• How three U.S. mini-farms are sowing the seeds of global food security

    Tiny, biointensive operations show smallholder farmers from around the world how they can grow far more food than conventional approaches. Her face shaded by a wide-brimmed straw hat, Olawumi Benedict is cheerfully tending to her “little babies” — kale seedlings growing in shallow wooden flats until they’re hardy enough for transplantation into soil beds. Three miles over ...


    By Ensia

  • Arsenic in irrigated paddy soils

    Natural arsenic pollution of drinking water has been reported from over 70 countries world-wide, affecting an estimated 150 million people (Ravenscroft et. al., 2008). About 50 million of these people live in Bangladesh, 30 million in India and 33 million in six other countries of south and south-east Asia. It has recently been recognised that arsenic-contaminated groundwater used for irrigation ...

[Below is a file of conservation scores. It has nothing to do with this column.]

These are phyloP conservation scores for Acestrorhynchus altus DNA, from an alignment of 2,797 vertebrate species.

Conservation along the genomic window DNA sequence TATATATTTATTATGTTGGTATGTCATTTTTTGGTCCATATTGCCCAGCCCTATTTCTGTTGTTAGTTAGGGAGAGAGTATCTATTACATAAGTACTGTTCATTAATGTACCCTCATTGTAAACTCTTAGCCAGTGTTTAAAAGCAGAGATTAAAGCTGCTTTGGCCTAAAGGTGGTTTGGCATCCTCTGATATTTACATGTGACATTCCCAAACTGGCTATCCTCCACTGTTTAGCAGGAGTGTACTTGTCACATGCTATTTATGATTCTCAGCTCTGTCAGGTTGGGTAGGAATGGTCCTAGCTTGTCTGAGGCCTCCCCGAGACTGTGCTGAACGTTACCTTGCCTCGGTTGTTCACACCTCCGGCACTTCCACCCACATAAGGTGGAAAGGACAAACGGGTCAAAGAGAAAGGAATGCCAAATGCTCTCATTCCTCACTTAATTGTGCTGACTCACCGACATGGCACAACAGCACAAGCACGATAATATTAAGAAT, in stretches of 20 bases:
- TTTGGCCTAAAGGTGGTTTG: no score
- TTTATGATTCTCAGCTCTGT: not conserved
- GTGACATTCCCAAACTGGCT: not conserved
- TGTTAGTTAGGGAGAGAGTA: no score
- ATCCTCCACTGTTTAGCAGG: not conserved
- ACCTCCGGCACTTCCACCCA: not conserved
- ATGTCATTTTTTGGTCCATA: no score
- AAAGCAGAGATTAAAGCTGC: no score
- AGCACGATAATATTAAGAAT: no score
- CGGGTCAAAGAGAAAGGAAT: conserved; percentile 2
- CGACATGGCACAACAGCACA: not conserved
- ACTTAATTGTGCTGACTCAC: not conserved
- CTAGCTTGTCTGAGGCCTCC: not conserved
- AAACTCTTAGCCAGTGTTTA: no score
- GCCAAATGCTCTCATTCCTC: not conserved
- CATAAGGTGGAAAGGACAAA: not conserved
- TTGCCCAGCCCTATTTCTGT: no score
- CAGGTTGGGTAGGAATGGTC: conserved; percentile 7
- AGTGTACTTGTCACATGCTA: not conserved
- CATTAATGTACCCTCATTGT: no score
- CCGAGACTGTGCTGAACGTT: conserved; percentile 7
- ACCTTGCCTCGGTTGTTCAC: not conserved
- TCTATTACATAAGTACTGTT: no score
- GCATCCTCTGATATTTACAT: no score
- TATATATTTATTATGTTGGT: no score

• One Year Later · Persistent Herbicides in Compost

    ONE YEAR has passed since the Washington State University (WSU) composting facility and the Spokane Regional Compost Facility discovered traces of persistent herbicides in their composts. In Spokane, the source of contamination is a compound called clopyralid. Compost contamination at WSU initially involved the herbicide picloram, but clopyralid has since been detected in the compost also. In ...


  • The developing world is awash in pesticides. Does it have to be?

    Herbicides, insecticides and fungicides threaten the environment and human health in many parts of the world. But research is pointing to a better approach. In today’s globalized world, it is not inconceivable that one might drink coffee from Colombia in the morning, munch cashews from Vietnam for lunch and gobble grains from Ethiopia for dinner. That we can enjoy these ...


    By Ensia